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Given a pre-trained CNN model, I extract feature vector of 3450 reference images FV_R as follows:

FV_R = [       [-8.2, -52.2, 9.07, -1.1, -0.08, -9.1, ........, -4.11], 
               [7.8, -3.8, 6.4, -4.27, -2.2, -5.0, ............., 3.6], 
               [-1.2, -0.8, 49.3, 1.73, -1.74, -7.1, ..........., 2.41],
               [-1.2, -.8, 49.3, 0.6, -1.24, -1.04, .........., -2.06],
               .
               .
               .
               [-1.2, -.8, 49.3, 12.77. -2.2, -5.0, .........., -51.1]
       ]

and FV_Q for 1200 query images :

FV_Q = [       [-0.13, 2.6, -3.7, -0.5, -1.02, -0.6, ........, -0.11], 
               [0.3, -3.8, 6.4, -1.6, -2.2, -5.0, ............., 0.97], 
               [-6.4, -0.08, 8.0, 7.3, -8.07, -5.6, ..........., 0.01],
               [-6.09, -.8, 0.5, -8.9, -0.74, -0.08, .........., -8.9],
               .
               .
               .
               [-1.2, -.8, 49.3, 12.77. -2.2, -5.0, .........., -51.1]
       ]

The size info:

>>> FV_R.shape
(3450, 64896)

Query images:

>>> FV_Q.shape
(1200, 64896)

I would like to binarize the CNN feature vectors (descriptors) and calculate Hamming Distance. I am already aware of this answer to probably use np.count_nonzero(a!=b)(if a.shape == b.shape) but does anyone know a method to binarize a feature vector with different size?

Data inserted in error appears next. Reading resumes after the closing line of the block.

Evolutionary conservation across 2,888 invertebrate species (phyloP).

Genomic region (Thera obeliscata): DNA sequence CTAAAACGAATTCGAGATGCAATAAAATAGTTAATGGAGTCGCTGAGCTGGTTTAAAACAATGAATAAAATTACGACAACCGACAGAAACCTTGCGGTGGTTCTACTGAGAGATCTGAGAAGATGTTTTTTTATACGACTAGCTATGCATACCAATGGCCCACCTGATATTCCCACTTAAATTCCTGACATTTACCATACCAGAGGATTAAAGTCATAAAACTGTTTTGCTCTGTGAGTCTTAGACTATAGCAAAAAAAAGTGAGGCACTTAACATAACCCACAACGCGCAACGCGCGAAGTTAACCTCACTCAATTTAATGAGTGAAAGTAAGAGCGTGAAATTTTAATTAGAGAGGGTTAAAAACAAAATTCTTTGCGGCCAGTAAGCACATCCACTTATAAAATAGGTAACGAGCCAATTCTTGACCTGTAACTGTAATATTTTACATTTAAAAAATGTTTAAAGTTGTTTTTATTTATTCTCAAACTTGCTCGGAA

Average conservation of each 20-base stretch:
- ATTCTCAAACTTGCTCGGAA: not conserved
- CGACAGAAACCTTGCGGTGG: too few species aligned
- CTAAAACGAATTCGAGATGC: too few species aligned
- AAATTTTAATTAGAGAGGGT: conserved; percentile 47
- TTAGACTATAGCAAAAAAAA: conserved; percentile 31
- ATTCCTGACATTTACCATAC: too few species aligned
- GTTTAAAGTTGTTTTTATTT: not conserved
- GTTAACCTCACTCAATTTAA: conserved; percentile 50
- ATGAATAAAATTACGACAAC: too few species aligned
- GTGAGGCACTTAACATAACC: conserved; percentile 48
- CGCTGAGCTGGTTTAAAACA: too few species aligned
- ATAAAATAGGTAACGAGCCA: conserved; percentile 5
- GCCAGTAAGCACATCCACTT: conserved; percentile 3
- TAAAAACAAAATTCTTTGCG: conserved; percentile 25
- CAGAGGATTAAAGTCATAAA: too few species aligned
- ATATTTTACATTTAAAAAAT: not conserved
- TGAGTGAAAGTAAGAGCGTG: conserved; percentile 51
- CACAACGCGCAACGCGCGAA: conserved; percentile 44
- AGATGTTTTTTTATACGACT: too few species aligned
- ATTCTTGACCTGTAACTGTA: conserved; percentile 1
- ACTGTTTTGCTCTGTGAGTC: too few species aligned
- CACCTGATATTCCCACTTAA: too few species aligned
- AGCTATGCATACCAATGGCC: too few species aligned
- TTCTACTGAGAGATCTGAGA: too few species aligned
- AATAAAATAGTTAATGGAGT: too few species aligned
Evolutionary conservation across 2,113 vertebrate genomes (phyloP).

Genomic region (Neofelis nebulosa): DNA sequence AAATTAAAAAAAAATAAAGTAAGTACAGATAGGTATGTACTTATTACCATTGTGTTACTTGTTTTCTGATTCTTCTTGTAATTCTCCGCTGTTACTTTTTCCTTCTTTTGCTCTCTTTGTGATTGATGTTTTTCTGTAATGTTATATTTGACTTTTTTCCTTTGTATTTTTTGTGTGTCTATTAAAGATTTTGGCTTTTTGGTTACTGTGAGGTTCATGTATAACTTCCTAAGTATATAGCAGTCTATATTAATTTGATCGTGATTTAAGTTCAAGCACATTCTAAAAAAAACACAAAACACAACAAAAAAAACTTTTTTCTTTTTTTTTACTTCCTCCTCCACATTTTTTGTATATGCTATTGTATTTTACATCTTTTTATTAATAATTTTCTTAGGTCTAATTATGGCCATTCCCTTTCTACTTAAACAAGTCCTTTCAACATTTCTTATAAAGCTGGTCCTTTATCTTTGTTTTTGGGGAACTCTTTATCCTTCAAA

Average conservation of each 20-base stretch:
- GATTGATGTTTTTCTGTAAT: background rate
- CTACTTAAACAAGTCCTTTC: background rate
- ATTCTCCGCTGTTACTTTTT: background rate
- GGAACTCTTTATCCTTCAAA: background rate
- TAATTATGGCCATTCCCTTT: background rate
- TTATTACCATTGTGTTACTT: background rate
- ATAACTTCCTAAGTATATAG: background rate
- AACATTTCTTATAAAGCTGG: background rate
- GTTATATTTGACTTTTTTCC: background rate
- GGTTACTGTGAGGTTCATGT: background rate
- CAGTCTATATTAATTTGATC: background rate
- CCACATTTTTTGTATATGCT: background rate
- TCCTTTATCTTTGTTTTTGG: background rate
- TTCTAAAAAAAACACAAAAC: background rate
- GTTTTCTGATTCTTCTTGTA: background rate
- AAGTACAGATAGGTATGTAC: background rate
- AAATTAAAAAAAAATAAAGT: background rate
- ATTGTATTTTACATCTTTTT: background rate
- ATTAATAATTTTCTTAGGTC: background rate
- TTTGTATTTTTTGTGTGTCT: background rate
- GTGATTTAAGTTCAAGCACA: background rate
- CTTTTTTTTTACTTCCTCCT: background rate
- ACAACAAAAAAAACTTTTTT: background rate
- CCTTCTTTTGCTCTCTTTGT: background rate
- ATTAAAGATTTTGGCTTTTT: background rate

Cheers,

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  • $\begingroup$ Programming issues are off-topic here. Please, read ai.stackexchange.com/help/on-topic for more details and to understand which questions are on-topic here. If you have a programming issue, the best place to ask your question is Stack Overflow or, alternatively, Data Science SE. $\endgroup$ – nbro Jun 2 '20 at 22:16
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If you mean to binarize the vector such that all positive values become 1 and the rest becoming 0, then you can do this.

bin_arr = np.zeros_like(FV_R)
bin_arr[FV_R > 0] = 1.

As an example,

In [7]: arr                                                                                                                                                                                                        
Out[7]: 
array([[ 0.15, -0.52],
       [ 1.  , -0.43]])

In [8]: bin_arr = np.zeros_like(arr)                                                                                                                                                                               

In [9]: bin_arr[arr > 0] = 1                                                                                                                                                                                       

In [10]: bin_arr                                                                                                                                                                                                   
Out[10]: 
array([[1., 0.],
       [1., 0.]])
```
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I fixed the problem as follows:

import numpy as np

def binarize(FV):
    return np.where(FV > 0, 1, 0).astype(int)

def Hamming_Distance(ref, query):
    b_rf, b_qu = binarize(ref), binarize(query)
    H = np.count_nonzero(b_qu[:, None, :] != b_rf, axis=2)
    return H
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